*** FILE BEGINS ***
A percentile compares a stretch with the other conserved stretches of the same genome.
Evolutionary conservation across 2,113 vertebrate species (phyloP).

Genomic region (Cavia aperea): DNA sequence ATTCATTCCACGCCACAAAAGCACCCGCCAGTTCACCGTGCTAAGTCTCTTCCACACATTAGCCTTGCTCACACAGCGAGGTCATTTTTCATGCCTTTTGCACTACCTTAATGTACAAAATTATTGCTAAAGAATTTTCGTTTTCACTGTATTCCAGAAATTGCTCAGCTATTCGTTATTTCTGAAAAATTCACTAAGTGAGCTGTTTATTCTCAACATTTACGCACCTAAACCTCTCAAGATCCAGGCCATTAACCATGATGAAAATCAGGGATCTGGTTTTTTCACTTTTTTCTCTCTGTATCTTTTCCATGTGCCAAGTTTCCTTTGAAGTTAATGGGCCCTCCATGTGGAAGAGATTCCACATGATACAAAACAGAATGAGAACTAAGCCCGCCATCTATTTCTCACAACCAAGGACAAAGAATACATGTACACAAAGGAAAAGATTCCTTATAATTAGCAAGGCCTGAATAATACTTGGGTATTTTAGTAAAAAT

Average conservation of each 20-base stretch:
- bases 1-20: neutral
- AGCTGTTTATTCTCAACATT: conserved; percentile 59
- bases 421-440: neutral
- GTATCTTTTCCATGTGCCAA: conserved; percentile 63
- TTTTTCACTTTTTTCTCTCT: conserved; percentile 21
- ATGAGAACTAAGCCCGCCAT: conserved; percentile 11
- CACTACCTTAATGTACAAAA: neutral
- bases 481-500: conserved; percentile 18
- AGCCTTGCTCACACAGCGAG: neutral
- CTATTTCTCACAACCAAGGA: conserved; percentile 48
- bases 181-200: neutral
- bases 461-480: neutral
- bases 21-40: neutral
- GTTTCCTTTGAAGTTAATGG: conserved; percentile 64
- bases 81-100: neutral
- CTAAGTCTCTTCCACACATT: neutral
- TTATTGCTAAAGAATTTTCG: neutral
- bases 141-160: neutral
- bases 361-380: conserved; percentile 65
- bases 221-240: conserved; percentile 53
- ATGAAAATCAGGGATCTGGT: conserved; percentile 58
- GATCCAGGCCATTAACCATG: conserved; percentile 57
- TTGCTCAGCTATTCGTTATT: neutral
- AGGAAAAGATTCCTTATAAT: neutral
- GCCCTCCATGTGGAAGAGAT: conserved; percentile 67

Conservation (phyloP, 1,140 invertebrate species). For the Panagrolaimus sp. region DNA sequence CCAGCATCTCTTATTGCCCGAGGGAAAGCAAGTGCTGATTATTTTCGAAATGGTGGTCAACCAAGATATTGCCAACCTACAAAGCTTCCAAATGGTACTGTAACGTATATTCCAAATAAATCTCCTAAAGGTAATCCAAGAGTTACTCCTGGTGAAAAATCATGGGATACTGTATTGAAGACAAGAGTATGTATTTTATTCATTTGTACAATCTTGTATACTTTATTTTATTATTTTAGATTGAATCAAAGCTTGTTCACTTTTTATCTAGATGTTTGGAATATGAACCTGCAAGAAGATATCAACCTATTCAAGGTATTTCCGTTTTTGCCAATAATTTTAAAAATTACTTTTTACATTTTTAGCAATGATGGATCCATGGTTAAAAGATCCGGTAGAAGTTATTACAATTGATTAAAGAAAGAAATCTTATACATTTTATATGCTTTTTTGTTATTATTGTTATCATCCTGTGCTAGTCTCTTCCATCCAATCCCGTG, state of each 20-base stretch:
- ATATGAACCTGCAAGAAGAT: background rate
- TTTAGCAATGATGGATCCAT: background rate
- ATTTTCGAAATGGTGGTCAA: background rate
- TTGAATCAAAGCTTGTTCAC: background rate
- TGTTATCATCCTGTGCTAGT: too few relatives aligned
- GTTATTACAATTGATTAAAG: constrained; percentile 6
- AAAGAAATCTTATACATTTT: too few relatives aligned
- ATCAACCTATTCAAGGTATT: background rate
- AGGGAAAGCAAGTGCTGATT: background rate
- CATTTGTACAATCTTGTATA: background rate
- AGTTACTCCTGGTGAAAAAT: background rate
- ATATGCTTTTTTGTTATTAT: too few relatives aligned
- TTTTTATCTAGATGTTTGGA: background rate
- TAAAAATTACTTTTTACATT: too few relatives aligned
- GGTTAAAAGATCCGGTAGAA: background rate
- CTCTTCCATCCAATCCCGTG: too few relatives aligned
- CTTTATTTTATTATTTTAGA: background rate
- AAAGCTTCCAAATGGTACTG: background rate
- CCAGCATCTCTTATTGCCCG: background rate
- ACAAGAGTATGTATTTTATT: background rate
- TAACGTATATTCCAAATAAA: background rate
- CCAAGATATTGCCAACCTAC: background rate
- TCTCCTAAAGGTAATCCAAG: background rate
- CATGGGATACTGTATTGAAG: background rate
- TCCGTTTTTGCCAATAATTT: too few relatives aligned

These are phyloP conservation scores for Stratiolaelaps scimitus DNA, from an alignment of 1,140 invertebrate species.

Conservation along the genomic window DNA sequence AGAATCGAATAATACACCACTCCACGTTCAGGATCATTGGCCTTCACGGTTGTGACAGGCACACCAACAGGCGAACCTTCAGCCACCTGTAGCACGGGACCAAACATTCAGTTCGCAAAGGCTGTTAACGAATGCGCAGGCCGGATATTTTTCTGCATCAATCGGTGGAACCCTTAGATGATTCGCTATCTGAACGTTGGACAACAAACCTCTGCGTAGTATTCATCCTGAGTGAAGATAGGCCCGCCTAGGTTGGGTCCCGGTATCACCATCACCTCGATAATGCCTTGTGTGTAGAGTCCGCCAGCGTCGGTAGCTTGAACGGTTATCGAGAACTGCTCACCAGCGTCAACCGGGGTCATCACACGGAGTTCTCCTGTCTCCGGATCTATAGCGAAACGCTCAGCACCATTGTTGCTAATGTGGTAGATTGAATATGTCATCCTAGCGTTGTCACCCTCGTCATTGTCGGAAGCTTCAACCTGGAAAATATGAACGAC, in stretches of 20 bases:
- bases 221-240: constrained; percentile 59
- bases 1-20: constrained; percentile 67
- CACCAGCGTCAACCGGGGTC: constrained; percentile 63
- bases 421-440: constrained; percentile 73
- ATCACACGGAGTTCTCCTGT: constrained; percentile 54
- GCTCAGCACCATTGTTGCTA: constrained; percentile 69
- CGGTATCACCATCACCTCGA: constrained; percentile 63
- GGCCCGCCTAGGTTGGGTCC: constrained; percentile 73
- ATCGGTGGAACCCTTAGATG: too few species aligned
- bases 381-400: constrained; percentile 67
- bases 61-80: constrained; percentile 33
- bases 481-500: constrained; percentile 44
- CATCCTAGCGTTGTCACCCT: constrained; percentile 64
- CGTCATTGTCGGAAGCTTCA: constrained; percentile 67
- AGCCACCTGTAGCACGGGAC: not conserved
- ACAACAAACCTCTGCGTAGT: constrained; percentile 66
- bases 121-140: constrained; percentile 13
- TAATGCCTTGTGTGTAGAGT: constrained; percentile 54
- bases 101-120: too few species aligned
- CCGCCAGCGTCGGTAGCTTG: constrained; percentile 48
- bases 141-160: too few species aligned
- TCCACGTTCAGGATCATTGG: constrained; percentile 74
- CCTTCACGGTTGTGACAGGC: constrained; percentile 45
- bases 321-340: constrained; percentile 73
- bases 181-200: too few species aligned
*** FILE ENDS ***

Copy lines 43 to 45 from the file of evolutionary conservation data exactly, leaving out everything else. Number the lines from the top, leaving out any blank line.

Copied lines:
- TTTTTATCTAGATGTTTGGA: background rate
- TAAAAATTACTTTTTACATT: too few relatives aligned
- GGTTAAAAGATCCGGTAGAA: background rate